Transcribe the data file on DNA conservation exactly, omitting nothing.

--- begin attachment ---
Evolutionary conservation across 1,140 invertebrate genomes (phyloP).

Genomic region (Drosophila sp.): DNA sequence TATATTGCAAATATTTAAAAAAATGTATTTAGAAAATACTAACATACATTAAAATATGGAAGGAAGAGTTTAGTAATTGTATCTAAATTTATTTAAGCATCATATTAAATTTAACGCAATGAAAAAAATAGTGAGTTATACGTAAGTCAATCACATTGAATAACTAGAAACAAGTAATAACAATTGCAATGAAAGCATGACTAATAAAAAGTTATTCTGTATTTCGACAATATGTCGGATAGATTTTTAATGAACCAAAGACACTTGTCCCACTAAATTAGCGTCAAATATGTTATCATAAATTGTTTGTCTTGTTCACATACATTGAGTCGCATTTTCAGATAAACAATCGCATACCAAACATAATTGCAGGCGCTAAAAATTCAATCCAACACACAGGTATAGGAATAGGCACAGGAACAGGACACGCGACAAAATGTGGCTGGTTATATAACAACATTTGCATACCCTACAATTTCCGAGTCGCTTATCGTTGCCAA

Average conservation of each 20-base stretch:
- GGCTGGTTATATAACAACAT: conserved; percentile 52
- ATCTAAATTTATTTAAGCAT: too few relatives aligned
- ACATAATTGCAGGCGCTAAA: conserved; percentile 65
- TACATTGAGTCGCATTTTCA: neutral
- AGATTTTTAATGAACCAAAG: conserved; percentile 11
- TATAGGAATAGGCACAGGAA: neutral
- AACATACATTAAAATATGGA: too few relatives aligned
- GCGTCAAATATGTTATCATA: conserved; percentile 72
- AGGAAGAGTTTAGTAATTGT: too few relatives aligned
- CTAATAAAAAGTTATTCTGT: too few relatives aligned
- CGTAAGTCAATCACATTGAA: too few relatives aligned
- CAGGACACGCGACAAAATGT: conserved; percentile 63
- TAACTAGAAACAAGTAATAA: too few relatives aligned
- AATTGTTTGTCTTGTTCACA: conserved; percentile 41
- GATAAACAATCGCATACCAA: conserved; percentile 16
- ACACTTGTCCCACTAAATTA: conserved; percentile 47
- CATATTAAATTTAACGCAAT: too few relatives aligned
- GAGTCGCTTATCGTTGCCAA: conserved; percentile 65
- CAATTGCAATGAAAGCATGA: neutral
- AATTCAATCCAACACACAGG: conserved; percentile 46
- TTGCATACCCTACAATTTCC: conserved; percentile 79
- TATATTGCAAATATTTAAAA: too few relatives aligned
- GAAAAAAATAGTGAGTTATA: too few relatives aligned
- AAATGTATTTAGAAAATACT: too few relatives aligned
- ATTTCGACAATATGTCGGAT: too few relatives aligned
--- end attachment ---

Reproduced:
Evolutionary conservation across 1,140 invertebrate genomes (phyloP).

Genomic region (Drosophila sp.): DNA sequence TATATTGCAAATATTTAAAAAAATGTATTTAGAAAATACTAACATACATTAAAATATGGAAGGAAGAGTTTAGTAATTGTATCTAAATTTATTTAAGCATCATATTAAATTTAACGCAATGAAAAAAATAGTGAGTTATACGTAAGTCAATCACATTGAATAACTAGAAACAAGTAATAACAATTGCAATGAAAGCATGACTAATAAAAAGTTATTCTGTATTTCGACAATATGTCGGATAGATTTTTAATGAACCAAAGACACTTGTCCCACTAAATTAGCGTCAAATATGTTATCATAAATTGTTTGTCTTGTTCACATACATTGAGTCGCATTTTCAGATAAACAATCGCATACCAAACATAATTGCAGGCGCTAAAAATTCAATCCAACACACAGGTATAGGAATAGGCACAGGAACAGGACACGCGACAAAATGTGGCTGGTTATATAACAACATTTGCATACCCTACAATTTCCGAGTCGCTTATCGTTGCCAA

Average conservation of each 20-base stretch:
- GGCTGGTTATATAACAACAT: conserved; percentile 52
- ATCTAAATTTATTTAAGCAT: too few relatives aligned
- ACATAATTGCAGGCGCTAAA: conserved; percentile 65
- TACATTGAGTCGCATTTTCA: neutral
- AGATTTTTAATGAACCAAAG: conserved; percentile 11
- TATAGGAATAGGCACAGGAA: neutral
- AACATACATTAAAATATGGA: too few relatives aligned
- GCGTCAAATATGTTATCATA: conserved; percentile 72
- AGGAAGAGTTTAGTAATTGT: too few relatives aligned
- CTAATAAAAAGTTATTCTGT: too few relatives aligned
- CGTAAGTCAATCACATTGAA: too few relatives aligned
- CAGGACACGCGACAAAATGT: conserved; percentile 63
- TAACTAGAAACAAGTAATAA: too few relatives aligned
- AATTGTTTGTCTTGTTCACA: conserved; percentile 41
- GATAAACAATCGCATACCAA: conserved; percentile 16
- ACACTTGTCCCACTAAATTA: conserved; percentile 47
- CATATTAAATTTAACGCAAT: too few relatives aligned
- GAGTCGCTTATCGTTGCCAA: conserved; percentile 65
- CAATTGCAATGAAAGCATGA: neutral
- AATTCAATCCAACACACAGG: conserved; percentile 46
- TTGCATACCCTACAATTTCC: conserved; percentile 79
- TATATTGCAAATATTTAAAA: too few relatives aligned
- GAAAAAAATAGTGAGTTATA: too few relatives aligned
- AAATGTATTTAGAAAATACT: too few relatives aligned
- ATTTCGACAATATGTCGGAT: too few relatives aligned